by Aisha Keown-Lang '18
Storm Juno, named after the Roman goddess of love, was pretty fun — students across the East Coast enjoyed cancelled classes and an impromptu pajama day. Juno was an example of a storm gone “right” — that is to say, it was underwhelming. While the Weather Channel and media promised us the “blizzard of the century,” those of us who ventured outside know that it was just some heavy snow and a few gusty winds.
How much did you prepare for Storm Juno? If you are like most people, you bought a few extra snacks and bunkered down inside to avoid the cold. Deciding how much to prepare for any natural disaster is a serious issue; during Hurricane Katrina, as with other storms, many deaths were the result of a lack of preparedness. The reason for this lack of preparation, however, may surprise you. A study published in 2014 garnered substantial media coverage with its claim that female-named hurricanes are more deadly than male-named hurricanes because sexist biases lead them to believe female hurricanes are less dangerous. As a result, people tend to prepare less for storms with female names, which can have deadly consequences.
by Sarah Blunt ‘17
Eavesdropping on my classmates’ conversations around campus on a particularly cold day a few weeks ago (all in the name of science), I was surprised to hear the words “El Niño,” and “global warming” almost as often as “cold,” “brr,” and “polar vortex.” I remembered learning about El Niño in high school, but I couldn’t see how it related to global warming, if at all. I decided to do some digging, to inform the population of Brunonia once and for all about what El Niño is, how it’s measured, and how it relates to global warming.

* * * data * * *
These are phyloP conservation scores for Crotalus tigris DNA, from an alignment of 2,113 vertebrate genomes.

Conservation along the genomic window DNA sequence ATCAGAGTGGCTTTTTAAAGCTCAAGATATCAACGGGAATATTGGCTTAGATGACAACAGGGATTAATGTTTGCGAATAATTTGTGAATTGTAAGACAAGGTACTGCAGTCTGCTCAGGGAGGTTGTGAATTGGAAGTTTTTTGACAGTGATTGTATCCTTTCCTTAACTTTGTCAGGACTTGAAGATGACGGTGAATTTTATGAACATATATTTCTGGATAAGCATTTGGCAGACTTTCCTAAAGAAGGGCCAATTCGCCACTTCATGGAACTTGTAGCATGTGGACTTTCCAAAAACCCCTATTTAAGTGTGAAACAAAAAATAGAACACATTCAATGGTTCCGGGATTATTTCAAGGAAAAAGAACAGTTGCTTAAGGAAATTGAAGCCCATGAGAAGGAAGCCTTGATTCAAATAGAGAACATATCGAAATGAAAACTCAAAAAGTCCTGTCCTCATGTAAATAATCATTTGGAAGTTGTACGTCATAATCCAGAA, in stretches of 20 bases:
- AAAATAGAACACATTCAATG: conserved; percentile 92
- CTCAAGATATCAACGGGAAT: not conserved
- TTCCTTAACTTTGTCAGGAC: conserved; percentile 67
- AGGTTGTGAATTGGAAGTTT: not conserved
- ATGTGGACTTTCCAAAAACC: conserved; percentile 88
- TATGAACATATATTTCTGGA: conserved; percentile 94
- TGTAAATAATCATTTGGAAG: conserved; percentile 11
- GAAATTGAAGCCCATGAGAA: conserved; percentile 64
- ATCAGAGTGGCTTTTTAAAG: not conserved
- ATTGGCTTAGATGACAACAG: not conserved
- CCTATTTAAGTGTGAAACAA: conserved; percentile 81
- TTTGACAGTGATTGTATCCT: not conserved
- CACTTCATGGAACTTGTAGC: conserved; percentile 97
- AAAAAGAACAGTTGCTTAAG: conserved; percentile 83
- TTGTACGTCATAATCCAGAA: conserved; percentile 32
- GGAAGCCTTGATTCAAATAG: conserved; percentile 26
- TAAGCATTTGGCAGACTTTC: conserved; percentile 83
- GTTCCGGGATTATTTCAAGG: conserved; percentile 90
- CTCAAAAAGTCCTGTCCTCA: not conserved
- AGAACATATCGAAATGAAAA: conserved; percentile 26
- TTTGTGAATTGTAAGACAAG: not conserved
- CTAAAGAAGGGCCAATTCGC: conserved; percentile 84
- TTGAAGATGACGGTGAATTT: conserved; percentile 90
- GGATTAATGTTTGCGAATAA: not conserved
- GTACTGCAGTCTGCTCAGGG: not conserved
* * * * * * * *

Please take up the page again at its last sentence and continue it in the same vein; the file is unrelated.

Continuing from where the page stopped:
El Niño is a result of the continuous exchange of water between the Earth’s atmosphere and its largest ocean, the Pacific. (It’s just a large-scale water cycle). Periodic disruptions in this cycle that stem from massive, planet-traversing ocean waves cause pressure differences between the ocean and the water-vapor-filled atmosphere. These differences are cyclical, just like the massive waves that cause them, and therefore have both high and low pressure extremes. El Niño occurs when the difference between the pressures of the atmosphere and the Pacific is lowest, and is characterized by increased precipitation and higher temperatures in equatorial regions of the Earth. Since the Earth’s atmosphere flows (it’s a fluid, after all, mostly made up of water vapor), these El Niño conditions can have far-reaching effects all around the globe . In Rhode Island, for example, the average temperature during an El Niño year is almost 2 degrees hotter than during a normal year!